PORTLAND, Ore. -- It’s official: Green Zebra Grocery is Portland’s most anticipated new retailer.
The brainchild of Lisa Sedlar, former head of New Seasons Market, Green Zebra debuts Sept. 25 at an old Safeway-turned-Super Buffet in Kenton.
Green Zebra: Meet some of the grocers future vendors
The store — and two more that will follow next year in Southeast Portland — promise to deliver fresh produce, meats, seafood, cheese and sustainably made products to Portland neighborhoods in an expanded convenience-store package.
Sedlar and her team broke from planning Thursday to sample wares from food vendors eager to secure a place on Green Zebra shelves. Nearly 300 would-be vendors called on Green Zebra’s future home on Southeast Division — yet another one-time Safeway getting the Green Zebra makeover treatment.
For an update on the business side of Green Zebra, as well as progress on construction in Kenton, click here.
At Division, vendors converged all day for a chance to spend 15 minutes telling Sedlar, Green Zebra employees and associates about their businesses and products.
The competition is fierce. Sedlar expected about 100 participants.
Phyllis Abbott, owner of Oregon Kombucha Inc., said it was the first time she’d attended a vendor fair, but she welcomed the chance to meet Green Zebra and large distributors on hand to help startups.
Abbot sells her Portland-made kombucha kits to about 120 clients.
Green Zebra’s sustainable ethos enticed Charlie Wicker, owner of Trailhead Coffee Roasters, to pedal his bike-mounted coffee cart to the store, where he brewed coffee in the parking lot and made conversation with visitors.
Wicker called Green Zebra a natural ally for sustainably made products.
Trail Head pays above-fair trade prices for organic, sustainably grown beans. He conducts virtually all his business by bike and roasts at his nearly-secret cafe on East Burnside Street, the Accidental Café and Roaster.
Amanda Rhoads, owner of Scoop Handmade Ice Cream, wants to expand her wholesale market beyond the farmers markets and food trucks that form the bulk of her business. Green Zebra could be a perfect showcase for her new packaging idea — glass.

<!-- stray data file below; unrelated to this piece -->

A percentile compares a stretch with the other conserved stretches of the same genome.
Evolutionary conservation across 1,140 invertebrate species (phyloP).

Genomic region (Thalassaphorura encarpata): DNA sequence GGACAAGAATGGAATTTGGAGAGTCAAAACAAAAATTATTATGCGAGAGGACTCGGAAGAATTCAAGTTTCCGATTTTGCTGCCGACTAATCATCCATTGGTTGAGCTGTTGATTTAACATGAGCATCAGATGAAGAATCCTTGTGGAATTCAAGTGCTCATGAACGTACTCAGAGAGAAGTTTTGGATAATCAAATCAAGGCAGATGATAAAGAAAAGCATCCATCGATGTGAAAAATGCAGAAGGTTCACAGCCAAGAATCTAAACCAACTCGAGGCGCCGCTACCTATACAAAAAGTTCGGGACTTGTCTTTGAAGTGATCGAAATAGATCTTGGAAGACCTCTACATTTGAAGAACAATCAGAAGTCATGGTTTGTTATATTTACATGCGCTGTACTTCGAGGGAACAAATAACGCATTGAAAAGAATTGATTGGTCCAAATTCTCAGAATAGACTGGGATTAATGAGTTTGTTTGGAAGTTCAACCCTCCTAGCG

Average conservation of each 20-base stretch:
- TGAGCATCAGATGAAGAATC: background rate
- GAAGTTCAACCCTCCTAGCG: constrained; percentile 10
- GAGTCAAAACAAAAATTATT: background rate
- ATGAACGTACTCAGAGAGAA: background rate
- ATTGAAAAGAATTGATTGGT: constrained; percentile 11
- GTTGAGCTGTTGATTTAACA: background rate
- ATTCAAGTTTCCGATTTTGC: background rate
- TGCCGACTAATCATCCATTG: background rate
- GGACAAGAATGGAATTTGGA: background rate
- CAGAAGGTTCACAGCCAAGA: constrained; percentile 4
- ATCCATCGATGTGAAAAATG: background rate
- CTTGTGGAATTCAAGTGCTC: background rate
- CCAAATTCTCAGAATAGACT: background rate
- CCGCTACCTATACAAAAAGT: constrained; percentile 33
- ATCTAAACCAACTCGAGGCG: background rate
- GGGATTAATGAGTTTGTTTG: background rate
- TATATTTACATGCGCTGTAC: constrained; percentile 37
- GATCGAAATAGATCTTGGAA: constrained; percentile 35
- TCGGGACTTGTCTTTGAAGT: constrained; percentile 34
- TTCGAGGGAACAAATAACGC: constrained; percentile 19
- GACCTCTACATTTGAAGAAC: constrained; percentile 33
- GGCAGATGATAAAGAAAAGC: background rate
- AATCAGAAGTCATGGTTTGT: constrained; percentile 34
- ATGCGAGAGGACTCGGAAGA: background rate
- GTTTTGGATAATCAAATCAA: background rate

“The containers that are available to me are not compostable so I’m looking for alternatives,” she said. She’s unfazed by the added cost of using glass jars. “I want to try it.”
Upstart salsa maker Dancil Strickland was looking for validation for his all-fruit salsa concept. The eligible-to-retire technology worker has a business plan, recipes and price points, but is still scouting for a contract manufacturer. First, he wanted to test the concept with a bona fide buyer.
“I am hoping they’ll say they like it and to call them when I get a co-packer,” he said.
Chocolatier Jeremy Karp scored one of the day’s biggest coups when he landed in front of Sedlar herself.
Karp makes small batch confections under the name Batch PDX, and came ready to talk business.
He had proof of insurance and an impressive array of unmelted truffles based on childhood candy bars.
Sedlar asked if his ingredients were GMO free — Green Zebra aims to be as GMO-free as possible.
Karp answered "yes" for the chocolate, cream and butter, but was unclear on the European glucose. Sedlar was satisfied. GMOs are largely banned in Europe, she noted.
Taking small bites from several of Karp’s wares, she gave them a warm thumbs up.
“This is delicious. I want to sell them in my stores,” she said. "We'll call you in a couple of weeks."
Portland Business Journal is a KATU News partner.
More from our partner: Q&A with Green Zebra's Lisa Sedlar